Body condition changes at sea: onboard calculation and telemetry of body density in diving animals

Taiki Adachi, Philip Lovell, James Turnbull, Mike Fedak, Baptiste Picard, Christophe Guinet, Martin Biuw, Theresa R. Keates, Rachel R. Holser, Daniel P. Costa, Daniel E. Crocker, Patrick James Miller*

*Corresponding author for this work

Research output: Contribution to journalArticlepeer-review

2 Citations (Scopus)
4 Downloads (Pure)


The ability of marine mammals to accumulate sufficient lipid energy reserves is vital for mammals' survival and successful reproduction. However, long-term monitoring of at-sea changes in body condition, specifically lipid stores, has only been possible in elephant seals performing prolonged drift dives (low-density lipids alter the rates of depth change while drifting). This approach has limited applicability to other species.

Using hydrodynamic performance analysis during transit glides, we developed and validated a novel satellite-linked data logger that calculates real-time changes in body density (∝lipid stores). As gliding is ubiquitous amongst divers, the system can assess body condition in a broad array of diving animals. The tag processes high sampling rate depth and three-axis acceleration data to identify 5 s high pitch angle glide segments at depths >100 m. Body density is estimated for each glide using gliding speed and pitch to quantify drag versus buoyancy forces acting on the gliding animal.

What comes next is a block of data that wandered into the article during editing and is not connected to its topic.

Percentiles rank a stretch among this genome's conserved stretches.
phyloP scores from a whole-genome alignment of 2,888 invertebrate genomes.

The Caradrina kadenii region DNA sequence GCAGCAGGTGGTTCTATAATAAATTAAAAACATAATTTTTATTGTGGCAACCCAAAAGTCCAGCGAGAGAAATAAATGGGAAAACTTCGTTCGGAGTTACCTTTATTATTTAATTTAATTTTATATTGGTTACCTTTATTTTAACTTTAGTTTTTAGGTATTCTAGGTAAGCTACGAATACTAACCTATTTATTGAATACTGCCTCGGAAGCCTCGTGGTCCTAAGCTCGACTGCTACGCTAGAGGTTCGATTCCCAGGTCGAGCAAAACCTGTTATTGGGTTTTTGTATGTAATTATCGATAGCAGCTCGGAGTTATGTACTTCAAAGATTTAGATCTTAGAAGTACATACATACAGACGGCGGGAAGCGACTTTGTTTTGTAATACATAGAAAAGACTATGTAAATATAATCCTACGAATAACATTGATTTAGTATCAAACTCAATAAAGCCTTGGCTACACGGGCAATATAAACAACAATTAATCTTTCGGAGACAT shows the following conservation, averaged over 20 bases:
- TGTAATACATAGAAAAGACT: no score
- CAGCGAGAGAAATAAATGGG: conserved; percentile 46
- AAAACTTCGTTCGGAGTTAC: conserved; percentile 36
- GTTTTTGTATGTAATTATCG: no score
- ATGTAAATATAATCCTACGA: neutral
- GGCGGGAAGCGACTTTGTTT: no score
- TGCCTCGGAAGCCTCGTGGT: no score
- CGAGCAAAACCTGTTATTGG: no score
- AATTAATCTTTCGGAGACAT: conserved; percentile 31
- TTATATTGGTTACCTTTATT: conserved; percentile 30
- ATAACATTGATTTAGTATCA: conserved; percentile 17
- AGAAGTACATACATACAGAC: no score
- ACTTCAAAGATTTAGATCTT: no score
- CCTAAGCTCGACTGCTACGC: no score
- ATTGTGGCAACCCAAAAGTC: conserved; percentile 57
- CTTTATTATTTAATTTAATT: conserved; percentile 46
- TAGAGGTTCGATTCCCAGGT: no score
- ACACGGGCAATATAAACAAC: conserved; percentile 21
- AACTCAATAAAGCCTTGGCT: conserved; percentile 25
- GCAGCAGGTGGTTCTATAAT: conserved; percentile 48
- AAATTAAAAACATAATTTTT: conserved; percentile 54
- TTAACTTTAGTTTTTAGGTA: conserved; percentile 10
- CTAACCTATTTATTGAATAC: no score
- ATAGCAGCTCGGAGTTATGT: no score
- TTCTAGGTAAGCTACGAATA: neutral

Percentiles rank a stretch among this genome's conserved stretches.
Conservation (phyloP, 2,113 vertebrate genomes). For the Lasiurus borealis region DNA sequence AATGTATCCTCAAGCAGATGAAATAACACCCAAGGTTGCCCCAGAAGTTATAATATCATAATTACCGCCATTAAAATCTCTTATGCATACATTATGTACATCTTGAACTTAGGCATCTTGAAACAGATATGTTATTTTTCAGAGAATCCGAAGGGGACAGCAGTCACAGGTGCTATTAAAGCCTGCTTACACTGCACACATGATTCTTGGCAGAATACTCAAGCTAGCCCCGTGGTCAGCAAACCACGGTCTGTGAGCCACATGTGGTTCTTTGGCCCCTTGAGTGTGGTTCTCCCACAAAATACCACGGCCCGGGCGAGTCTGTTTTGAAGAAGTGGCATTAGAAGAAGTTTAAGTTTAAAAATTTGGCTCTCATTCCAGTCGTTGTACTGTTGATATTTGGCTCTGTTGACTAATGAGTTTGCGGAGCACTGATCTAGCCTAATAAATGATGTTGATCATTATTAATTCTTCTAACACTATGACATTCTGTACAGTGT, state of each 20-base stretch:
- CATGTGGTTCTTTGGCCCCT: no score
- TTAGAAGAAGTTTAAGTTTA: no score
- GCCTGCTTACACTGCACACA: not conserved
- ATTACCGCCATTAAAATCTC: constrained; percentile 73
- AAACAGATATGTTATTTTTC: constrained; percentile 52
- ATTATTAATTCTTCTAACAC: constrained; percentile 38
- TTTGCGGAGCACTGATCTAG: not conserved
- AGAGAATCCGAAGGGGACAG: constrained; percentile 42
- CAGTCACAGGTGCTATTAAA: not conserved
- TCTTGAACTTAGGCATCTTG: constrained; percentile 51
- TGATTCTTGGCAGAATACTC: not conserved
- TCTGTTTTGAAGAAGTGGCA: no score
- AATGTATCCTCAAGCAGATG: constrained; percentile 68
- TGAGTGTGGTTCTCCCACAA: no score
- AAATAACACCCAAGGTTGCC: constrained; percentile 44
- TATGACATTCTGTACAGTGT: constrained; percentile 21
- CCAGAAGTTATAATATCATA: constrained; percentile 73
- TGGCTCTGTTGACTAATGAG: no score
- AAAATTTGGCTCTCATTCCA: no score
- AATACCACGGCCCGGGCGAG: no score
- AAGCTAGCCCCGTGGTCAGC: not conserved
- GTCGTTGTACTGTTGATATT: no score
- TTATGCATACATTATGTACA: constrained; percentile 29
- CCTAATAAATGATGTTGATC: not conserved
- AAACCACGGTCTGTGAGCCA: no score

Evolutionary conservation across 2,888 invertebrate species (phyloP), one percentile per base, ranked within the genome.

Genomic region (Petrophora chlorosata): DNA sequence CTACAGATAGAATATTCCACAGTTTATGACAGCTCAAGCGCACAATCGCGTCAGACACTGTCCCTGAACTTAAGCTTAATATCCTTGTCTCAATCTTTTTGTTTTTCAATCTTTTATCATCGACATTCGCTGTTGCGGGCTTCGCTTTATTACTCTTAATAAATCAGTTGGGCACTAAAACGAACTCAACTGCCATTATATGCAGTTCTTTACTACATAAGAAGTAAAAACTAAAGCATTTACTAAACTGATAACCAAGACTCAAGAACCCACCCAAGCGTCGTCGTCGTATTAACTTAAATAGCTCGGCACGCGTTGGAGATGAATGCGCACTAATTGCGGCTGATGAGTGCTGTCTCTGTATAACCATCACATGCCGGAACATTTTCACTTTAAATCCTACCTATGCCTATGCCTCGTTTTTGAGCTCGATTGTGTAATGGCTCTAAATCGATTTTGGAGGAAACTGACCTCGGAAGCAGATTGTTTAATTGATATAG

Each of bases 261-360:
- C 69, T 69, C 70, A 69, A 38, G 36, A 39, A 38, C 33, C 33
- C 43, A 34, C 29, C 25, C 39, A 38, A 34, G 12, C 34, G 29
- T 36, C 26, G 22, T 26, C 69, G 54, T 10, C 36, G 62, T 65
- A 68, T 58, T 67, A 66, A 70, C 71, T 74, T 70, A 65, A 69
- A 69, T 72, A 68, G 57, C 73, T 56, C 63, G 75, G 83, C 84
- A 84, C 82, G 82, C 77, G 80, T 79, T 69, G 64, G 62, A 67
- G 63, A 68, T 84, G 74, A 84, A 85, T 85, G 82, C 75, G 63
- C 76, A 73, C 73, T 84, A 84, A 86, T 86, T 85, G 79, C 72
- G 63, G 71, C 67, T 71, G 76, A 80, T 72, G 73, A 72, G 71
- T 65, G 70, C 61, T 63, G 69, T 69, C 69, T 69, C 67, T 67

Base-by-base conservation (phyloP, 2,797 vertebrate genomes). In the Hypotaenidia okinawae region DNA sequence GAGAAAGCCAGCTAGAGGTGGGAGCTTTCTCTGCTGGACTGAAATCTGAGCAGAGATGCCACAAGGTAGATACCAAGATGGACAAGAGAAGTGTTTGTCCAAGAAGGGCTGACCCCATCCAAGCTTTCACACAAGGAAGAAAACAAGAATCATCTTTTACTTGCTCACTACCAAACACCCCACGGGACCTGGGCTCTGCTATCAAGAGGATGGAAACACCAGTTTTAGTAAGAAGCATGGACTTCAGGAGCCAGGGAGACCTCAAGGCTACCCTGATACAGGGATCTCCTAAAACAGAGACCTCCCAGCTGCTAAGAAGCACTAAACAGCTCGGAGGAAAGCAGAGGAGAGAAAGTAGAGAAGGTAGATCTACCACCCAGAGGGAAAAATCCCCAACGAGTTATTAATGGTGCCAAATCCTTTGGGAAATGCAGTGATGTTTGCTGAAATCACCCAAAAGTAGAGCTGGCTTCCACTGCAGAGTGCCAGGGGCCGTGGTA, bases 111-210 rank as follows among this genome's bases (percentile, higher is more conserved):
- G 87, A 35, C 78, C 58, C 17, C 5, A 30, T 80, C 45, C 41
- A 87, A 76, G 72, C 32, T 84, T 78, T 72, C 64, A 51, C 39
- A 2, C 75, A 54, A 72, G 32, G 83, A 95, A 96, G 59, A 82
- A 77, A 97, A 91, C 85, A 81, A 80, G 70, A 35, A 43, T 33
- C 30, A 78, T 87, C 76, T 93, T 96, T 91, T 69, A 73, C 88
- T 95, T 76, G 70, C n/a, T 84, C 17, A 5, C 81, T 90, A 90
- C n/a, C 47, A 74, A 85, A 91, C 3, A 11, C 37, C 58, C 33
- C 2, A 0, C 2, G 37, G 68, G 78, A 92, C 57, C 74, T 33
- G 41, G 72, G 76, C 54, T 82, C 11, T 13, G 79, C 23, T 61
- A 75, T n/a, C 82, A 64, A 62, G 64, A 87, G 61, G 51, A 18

We used tag data from 24 elephant seals (Mirounga spp.) to validate the onboard calculation of body density relative to drift rate. The new tags relayed body density estimates over 200 days and documented lipid store accumulation during migration with good correspondence between changes in body density and drift rate. Our study provided updated drag coefficient values for gliding (Cd,f = 0.03) and drifting (Cd,s = 0.12) elephant seals, both substantially lower than previous estimates. We also demonstrated post-hoc estimation of the gliding drag coefficient and body density using transmitted data, which is especially useful when drag parameters cannot be estimated with sufficient accuracy before tag deployment.

Our method has the potential to advance the field of marine biology by switching the research paradigm from indirectly inferring animal body condition from foraging effort to directly measuring changes in body condition relative to foraging effort, habitat, ecological factors and anthropogenic stressors in the changing oceans. Expanding the method to account for diving air volumes will expand the system's applicability to shallower-diving (<100 m) species, facilitating real-time monitoring of body condition in a broad range of breath-hold divers.
Original languageEnglish
Pages (from-to)1457-1474
Number of pages18
JournalMethods in Ecology and Evolution
Issue number6
Early online date4 Apr 2023
Publication statusPublished - 7 Jun 2023


  • Animal health
  • Bio-logging
  • Body density
  • Buoyancy
  • Marine mammal
  • Real-time monitoring
  • Satellite transmission


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